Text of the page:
May 19, 2017

Euroconsult estimates that 71 airlines provided connectivity at YE2016. Among these connected airlines, 8 of them have a fleet composed of more than 300 aircraft, 26 of them have between 100 and 300 aircraft and 38 have less than 100 aircraft. Almost all of the medium and large fleet carriers offer connectivity on at least part of their fleet.

Among the connected airlines, the largest fleets are found in the US. These are also the most developed in terms of connectivity. Delta, United, American and Southwest Airlines have all equipped a significant part of their fleets, representing 58% of the total number of connected aircraft worldwide, and 15% of the world’s total number of commercial aircraft.

Chinese connected carriers such as China Southern, China Eastern or Air China have the second largest fleets, representing 4,6% of the world’s total number of commercial aircraft in 2016. However, only a tiny fraction of their fleet provides connectivity to passengers (less than 2% of the total number of connected aircraft worldwide). These airlines, with very few connected aircraft, represent an important area for IFC growth potential in the Asia Pacific region.

The European and Middle East carriers have an average fleet size ranging between 100 and 300 aircraft. Whereas European carriers have only equipped a small portion of their aircraft with connectivity solutions – Lufthansa and Norwegian Air being the carriers with the most equipped aircraft – the big three Gulf carriers, Emirates, Qatar and Etihad, have already equipped most of their fleet with IFC. The main European airlines have a strong ambition to provide a fully connected fleet in the coming years in order to offer passengers a consistent experience on their long and short-haul aircraft.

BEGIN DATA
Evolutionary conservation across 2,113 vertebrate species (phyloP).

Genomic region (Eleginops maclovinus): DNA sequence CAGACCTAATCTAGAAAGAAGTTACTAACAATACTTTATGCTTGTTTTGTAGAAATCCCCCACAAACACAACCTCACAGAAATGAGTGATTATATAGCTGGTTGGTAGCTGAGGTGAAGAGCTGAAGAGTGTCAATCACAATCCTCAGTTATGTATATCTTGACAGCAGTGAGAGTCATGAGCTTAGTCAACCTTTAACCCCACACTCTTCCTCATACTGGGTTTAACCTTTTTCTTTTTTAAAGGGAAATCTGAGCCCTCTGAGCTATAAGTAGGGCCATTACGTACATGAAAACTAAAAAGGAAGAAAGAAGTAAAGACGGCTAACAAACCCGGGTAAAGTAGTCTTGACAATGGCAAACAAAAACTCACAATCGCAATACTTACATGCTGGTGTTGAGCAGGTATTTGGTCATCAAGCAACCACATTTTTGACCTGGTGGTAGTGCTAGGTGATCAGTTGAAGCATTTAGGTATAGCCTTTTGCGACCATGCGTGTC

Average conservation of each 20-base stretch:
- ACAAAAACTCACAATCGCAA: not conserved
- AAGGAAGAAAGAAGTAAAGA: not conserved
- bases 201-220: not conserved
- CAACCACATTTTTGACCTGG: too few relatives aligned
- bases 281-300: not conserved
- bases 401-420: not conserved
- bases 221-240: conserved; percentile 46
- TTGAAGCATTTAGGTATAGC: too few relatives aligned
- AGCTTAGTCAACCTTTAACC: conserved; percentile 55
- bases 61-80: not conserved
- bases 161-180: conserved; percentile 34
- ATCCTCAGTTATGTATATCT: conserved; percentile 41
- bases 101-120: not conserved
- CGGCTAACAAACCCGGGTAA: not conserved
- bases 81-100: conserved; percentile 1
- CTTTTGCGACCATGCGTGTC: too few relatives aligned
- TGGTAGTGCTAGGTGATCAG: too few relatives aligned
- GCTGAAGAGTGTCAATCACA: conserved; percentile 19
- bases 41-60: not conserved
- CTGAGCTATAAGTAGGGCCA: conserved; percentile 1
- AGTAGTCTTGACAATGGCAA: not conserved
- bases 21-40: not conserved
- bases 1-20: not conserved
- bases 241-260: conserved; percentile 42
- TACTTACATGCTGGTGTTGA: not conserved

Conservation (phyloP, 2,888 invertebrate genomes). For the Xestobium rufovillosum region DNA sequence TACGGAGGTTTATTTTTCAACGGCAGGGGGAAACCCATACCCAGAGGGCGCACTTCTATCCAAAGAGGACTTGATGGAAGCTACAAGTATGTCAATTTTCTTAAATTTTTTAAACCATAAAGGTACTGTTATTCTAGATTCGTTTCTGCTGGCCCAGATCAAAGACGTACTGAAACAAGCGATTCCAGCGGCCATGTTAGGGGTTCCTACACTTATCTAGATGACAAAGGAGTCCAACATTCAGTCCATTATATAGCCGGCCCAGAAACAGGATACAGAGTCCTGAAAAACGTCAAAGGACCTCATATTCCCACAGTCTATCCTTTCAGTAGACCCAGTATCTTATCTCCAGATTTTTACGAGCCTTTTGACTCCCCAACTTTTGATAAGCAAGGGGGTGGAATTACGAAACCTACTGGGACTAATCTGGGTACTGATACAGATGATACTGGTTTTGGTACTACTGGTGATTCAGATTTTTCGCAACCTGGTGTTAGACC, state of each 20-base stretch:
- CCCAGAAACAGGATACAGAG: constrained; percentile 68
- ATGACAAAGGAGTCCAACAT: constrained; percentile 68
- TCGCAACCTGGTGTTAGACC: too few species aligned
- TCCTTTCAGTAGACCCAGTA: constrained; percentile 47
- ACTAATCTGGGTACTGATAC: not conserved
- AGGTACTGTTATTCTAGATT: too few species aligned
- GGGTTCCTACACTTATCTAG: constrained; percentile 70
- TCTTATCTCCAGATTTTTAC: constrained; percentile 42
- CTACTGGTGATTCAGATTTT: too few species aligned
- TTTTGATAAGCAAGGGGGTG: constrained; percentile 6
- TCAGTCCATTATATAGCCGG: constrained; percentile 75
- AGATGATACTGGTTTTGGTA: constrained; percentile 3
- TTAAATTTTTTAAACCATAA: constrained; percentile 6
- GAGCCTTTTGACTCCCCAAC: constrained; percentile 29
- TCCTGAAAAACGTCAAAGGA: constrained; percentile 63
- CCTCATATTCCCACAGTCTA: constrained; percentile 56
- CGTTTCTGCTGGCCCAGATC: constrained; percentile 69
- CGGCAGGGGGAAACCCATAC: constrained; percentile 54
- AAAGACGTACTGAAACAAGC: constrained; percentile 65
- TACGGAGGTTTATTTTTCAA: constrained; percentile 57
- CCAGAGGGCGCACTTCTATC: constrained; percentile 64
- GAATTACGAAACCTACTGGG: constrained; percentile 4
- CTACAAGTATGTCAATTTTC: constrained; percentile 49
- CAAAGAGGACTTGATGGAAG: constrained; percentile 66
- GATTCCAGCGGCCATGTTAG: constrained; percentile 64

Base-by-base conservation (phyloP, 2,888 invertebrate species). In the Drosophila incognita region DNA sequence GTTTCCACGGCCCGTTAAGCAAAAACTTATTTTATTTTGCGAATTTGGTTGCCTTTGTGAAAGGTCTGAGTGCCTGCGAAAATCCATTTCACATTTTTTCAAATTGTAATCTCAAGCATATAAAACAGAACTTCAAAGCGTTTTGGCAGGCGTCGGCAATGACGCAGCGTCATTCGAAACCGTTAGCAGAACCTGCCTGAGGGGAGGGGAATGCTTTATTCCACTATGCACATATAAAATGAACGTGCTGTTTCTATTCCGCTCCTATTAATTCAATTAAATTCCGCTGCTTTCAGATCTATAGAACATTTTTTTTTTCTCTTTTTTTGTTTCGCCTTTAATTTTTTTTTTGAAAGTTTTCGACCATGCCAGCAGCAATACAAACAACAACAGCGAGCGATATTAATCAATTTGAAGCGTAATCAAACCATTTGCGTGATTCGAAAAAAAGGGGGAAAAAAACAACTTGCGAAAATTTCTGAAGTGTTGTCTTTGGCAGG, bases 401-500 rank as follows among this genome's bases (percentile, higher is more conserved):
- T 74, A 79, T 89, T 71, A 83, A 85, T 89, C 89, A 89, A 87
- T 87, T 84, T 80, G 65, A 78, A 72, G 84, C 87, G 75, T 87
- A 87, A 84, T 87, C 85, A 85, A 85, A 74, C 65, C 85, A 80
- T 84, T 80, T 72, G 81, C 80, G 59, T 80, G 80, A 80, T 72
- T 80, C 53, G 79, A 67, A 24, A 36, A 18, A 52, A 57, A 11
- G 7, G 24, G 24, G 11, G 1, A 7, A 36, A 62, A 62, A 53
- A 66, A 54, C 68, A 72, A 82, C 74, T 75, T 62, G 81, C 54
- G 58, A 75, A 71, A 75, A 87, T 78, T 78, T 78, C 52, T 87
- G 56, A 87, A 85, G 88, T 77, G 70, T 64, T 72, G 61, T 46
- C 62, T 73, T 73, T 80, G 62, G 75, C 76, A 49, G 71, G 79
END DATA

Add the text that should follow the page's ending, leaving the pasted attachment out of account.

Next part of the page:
Regarding connected airlines and their willingness to equip their entire fleet with connectivity solutions, the potential for growth is much higher in the European and Asia Pacific regions than in North America. Different factors can accelerate the exploitation of this potential for growth such as the availability of STCs, of line-fit options in the OEMs’ catalogue, the time and cost of retrofit operations, or the ever-increasing expectations of passengers regarding IFC.


Euroconsult, the leading consulting firm specialized in connectivity and telecom, maintains a constant research program on the IFEC sector. For those who wish to have a more in-depth analysis, the latest edition of Euroconsult’s research report dedicated to “Prospect for Inflight Entertainment and Connectivity” is now available. Further information on Euroconsult’s research products and tailored consulting services can be found here.

Euroconsult also organizes the unique executive conference dedicated to Inflight Connectivity. Called SmartPlane, the conference brings together the leading decisions makers impacting the evolution of this market to present their growth strategies during a series of keynote speeches and roundtable discussions. The success of last year’s edition is evidence of the growing number of opportunities for all inflight connectivity stakeholders in this market. The 2nd edition will take place at the Westin Paris Vendome on September 11, 2017. Visit www.smartplane-summit.com for more information.

Florent Rizzo
Consultant

Florent is one of Euroconsult’s experts in aero connectivity. With over ten years of experience in the aerospace sector and holding a masters in engineering and an MBA, Florent uses his business, managerial, technical and international expertise to advise clients, including airlines, service providers, satellite operators, etc.

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